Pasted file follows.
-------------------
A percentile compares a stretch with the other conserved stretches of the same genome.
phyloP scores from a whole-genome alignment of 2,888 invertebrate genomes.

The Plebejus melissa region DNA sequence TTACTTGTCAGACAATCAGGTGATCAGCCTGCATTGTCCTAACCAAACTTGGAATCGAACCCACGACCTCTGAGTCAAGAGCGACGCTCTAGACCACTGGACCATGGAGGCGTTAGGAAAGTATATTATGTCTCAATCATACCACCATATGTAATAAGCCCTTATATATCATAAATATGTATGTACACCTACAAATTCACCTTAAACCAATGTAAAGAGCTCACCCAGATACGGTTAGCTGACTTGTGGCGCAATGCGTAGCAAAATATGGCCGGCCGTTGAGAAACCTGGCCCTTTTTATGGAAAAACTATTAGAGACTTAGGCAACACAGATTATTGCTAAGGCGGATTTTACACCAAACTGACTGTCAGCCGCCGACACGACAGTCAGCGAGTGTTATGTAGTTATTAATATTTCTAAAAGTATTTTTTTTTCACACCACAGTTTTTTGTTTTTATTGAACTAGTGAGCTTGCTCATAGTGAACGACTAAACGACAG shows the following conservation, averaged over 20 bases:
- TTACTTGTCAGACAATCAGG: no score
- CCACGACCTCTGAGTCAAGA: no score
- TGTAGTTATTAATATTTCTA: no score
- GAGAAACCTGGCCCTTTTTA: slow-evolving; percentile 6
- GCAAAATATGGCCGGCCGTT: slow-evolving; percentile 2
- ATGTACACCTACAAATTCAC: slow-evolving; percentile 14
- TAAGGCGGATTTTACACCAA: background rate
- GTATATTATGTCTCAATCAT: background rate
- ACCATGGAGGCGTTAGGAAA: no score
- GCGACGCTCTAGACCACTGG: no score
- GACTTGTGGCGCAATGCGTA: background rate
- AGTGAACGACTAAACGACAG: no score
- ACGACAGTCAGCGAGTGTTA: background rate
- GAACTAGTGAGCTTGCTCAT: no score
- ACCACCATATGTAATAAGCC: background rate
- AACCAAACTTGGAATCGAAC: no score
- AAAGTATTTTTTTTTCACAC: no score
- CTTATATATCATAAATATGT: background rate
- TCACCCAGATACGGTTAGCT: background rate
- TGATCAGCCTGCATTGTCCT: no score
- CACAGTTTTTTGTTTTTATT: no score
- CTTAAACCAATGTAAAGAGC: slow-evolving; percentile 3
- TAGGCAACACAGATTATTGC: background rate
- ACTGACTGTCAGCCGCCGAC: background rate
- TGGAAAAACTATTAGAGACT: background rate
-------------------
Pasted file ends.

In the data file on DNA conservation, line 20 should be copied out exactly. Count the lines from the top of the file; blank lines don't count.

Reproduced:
- AAAGTATTTTTTTTTCACAC: no score